It’s also worth noting that if the HTM department at your facility is not at critical meetings or invited to command centers during adverse times, now is the time to get that invite. Even if you have to find a creative way to get inside the room… It is too important to be left out of those meetings.

Leading by example
As I’ve already said, leadership should be consistent. Nothing is more confusing to the staff than a leader who is invisible or passive when things are going well then runs around like their hair is on fire during a crisis. If your leader was acting completely different during a time of real crisis and did not explain or communicate why the change, how would that make you feel about the tasks at hand? Urgency or timelines may change, but that is much easier to understand if it is communicated in a clear and direct way. We all deal with stress differently, but having a leader whose behavior is consistent makes the tasks at hand more manageable, whereas stress can make achieving goals more difficult.

I believe leading from the front is a very impactful and effective way to lead. While delegating is an essential skill that leaders must possess, it is always appreciated when a leader can work alongside the staff to accomplish specific goals. This is most evident when the department is in crisis mode; having a leader who will roll up their sleeves and get to work is essential to the staff feeling supported. Leading by example also means being able to communicate feelings. Sometimes it is very difficult for a leader to show vulnerability, but possessing that quality is actually a sign of strength because we’re all human and we all need help sometimes. If leaders expect staff be honest with them then they should do the same in return.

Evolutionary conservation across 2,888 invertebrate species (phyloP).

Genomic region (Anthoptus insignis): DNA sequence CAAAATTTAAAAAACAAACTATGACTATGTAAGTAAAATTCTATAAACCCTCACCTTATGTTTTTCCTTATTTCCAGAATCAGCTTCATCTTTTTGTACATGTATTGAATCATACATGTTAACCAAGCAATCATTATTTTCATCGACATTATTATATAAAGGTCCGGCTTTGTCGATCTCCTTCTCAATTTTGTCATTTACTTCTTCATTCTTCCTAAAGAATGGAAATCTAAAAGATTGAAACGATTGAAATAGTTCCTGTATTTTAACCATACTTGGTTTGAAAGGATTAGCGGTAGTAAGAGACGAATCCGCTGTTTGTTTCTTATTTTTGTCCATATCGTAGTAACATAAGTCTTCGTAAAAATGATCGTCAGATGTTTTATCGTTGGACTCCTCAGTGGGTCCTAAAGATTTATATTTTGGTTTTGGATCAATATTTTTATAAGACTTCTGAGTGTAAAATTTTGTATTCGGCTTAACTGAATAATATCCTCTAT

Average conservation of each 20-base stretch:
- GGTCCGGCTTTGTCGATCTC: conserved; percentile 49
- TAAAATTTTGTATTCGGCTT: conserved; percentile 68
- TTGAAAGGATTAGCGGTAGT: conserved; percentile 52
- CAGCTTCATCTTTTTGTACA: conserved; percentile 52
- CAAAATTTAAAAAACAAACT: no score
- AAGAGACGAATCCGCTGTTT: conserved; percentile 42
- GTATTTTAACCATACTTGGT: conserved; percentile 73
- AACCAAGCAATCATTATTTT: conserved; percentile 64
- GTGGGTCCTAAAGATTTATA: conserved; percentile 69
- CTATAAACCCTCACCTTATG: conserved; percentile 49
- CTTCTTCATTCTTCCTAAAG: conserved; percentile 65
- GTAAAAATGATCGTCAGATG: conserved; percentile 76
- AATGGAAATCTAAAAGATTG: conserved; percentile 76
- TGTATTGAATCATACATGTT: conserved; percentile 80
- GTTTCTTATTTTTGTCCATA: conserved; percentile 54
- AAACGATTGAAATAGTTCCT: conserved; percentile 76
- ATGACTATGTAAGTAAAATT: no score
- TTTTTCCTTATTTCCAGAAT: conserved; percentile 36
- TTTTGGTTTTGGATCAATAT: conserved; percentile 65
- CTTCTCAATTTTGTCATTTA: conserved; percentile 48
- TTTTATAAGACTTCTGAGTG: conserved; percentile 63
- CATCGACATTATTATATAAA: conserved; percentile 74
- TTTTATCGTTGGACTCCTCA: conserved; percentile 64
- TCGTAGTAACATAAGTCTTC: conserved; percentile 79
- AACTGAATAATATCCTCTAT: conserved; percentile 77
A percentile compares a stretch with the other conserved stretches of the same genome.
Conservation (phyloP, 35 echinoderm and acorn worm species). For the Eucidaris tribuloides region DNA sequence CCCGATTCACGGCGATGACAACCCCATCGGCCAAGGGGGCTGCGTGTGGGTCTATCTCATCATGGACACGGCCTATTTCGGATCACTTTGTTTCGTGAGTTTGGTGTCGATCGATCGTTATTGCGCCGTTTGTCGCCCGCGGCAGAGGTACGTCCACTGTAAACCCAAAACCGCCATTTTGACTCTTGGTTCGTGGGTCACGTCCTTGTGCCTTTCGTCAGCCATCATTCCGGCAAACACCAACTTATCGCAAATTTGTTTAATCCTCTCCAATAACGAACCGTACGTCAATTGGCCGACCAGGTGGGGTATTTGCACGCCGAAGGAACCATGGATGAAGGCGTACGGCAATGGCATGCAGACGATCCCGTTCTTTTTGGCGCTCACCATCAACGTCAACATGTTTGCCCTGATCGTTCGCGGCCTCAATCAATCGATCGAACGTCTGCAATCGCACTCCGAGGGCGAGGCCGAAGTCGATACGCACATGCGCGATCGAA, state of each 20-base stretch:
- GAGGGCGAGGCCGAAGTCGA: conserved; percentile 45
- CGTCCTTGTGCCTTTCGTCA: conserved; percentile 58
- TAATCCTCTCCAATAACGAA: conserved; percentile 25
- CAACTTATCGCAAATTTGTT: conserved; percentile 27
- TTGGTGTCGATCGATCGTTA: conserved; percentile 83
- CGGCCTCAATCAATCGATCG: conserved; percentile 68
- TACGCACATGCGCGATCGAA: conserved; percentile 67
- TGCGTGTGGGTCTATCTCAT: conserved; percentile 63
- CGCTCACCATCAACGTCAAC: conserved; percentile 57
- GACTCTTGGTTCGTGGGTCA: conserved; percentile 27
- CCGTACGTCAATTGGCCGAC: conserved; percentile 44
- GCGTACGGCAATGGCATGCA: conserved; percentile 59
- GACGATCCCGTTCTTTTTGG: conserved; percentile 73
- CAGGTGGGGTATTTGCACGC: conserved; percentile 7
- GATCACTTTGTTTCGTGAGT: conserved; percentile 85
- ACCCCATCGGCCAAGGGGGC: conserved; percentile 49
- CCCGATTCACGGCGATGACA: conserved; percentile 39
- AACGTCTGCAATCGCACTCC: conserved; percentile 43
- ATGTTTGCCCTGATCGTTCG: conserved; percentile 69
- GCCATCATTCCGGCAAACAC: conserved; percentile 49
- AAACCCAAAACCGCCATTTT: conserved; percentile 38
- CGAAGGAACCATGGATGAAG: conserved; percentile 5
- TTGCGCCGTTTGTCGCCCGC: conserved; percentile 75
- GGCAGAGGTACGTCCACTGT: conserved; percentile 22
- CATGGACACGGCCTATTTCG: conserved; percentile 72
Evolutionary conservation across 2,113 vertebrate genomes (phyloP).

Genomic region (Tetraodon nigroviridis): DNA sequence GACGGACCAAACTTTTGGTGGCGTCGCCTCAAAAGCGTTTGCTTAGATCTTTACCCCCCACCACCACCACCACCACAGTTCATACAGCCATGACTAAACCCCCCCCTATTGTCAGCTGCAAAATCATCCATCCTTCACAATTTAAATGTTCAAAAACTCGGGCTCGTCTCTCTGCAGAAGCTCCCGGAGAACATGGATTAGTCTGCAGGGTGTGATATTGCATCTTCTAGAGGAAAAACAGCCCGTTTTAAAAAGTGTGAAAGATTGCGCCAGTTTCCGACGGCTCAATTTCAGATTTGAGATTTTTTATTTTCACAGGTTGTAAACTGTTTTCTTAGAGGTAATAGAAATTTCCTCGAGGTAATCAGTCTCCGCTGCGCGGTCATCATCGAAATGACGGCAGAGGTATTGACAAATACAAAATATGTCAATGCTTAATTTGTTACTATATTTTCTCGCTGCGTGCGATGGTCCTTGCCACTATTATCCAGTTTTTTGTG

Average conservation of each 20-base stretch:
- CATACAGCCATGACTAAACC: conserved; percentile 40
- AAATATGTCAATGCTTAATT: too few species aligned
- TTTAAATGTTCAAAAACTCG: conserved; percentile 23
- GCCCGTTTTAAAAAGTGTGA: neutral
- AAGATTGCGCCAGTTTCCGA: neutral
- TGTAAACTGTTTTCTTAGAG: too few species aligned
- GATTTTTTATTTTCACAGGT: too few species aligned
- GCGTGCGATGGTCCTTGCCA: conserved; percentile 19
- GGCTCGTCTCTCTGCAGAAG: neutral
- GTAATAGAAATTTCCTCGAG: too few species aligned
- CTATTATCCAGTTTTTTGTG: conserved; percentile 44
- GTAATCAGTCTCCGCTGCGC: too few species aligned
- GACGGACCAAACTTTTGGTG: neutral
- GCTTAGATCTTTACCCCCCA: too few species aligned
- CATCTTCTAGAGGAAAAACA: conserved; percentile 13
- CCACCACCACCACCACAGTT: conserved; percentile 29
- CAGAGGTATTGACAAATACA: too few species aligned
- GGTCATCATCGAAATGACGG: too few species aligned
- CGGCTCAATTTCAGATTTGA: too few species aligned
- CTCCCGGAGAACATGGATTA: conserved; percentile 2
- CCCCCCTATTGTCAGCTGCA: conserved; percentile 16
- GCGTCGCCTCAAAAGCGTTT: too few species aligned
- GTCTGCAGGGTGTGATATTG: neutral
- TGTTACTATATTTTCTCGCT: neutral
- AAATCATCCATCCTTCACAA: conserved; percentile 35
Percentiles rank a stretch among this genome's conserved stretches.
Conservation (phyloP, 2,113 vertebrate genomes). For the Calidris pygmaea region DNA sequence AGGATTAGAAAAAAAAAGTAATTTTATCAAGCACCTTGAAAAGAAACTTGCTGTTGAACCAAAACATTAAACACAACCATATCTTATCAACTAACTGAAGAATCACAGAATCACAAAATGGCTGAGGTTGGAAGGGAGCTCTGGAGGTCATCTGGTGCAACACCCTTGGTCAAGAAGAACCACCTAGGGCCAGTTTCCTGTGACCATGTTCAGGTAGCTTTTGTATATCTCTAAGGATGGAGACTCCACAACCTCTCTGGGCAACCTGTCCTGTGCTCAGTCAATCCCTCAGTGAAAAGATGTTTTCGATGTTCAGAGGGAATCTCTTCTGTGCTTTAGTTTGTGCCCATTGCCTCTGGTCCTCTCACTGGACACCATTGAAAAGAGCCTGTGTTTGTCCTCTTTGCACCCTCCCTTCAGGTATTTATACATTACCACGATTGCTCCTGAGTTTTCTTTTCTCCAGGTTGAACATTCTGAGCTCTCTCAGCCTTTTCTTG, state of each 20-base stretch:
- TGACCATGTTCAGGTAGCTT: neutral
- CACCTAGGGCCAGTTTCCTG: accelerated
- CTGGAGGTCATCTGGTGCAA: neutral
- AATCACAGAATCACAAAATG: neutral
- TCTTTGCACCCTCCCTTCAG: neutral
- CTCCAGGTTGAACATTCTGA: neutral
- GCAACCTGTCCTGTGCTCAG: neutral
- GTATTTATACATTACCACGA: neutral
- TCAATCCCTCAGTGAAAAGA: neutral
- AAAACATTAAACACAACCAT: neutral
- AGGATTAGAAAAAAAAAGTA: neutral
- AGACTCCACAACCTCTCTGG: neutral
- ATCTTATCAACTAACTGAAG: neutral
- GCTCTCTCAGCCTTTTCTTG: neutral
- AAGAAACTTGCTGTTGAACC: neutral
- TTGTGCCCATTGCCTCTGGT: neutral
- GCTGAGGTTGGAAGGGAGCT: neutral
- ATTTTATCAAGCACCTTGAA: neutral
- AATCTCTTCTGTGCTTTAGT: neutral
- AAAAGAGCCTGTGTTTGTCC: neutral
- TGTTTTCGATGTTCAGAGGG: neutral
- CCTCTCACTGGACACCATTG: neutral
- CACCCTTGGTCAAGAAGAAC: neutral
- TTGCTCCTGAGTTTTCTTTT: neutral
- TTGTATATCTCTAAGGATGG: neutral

Pay attention to the needs of the staff
HTM leaders are responsible for ensuring the safety and accuracy of the medical devices in the Medical Equipment Maintenance Plan (MEMP), and most of them are excellent at that facet of their jobs. Oftentimes, it’s the more human side of the job, taking responsibility for staff members and being attentive to their needs, that can create challenges. During times of adversity, HTM leaders have to be aware of how the staff members are doing and check on them more often than they normally would.

With something like COVID-19, staff members of the HTM department may be scared and/or have family that has been adversely impacted, and leaders must be sensitive in their response to that. This isn’t always easy to do when we’re also trying to juggle very important jobs at the same time. Keep in mind that we are all going through this pandemic together and we all are feeling unsure and scared at times. Kindness, directness and empathy go a long way when leading through these times.

Donald Armstrong
It is an essential part of any leader’s job to make clear and decisive decisions. Easier said than done. Even In the best of times decisions are tough to make, during adverse times it could be much more challenging. This calls for gathering information, working with trusted colleagues and team members, weighing options and making the best decision you can based on what you know. To perseverate on decisions or to change your mind from one day to the next will only make matters worse. It is appropriate to course-change when needed, but those changes are easily acceptable when communicated clearly. Trust your instincts, and your team and you will make the best decision you can.

About the author: Donald Armstrong, CBET, CHTM is a former senior manager and supervisor for HTM who currently works for Renovo Solutions.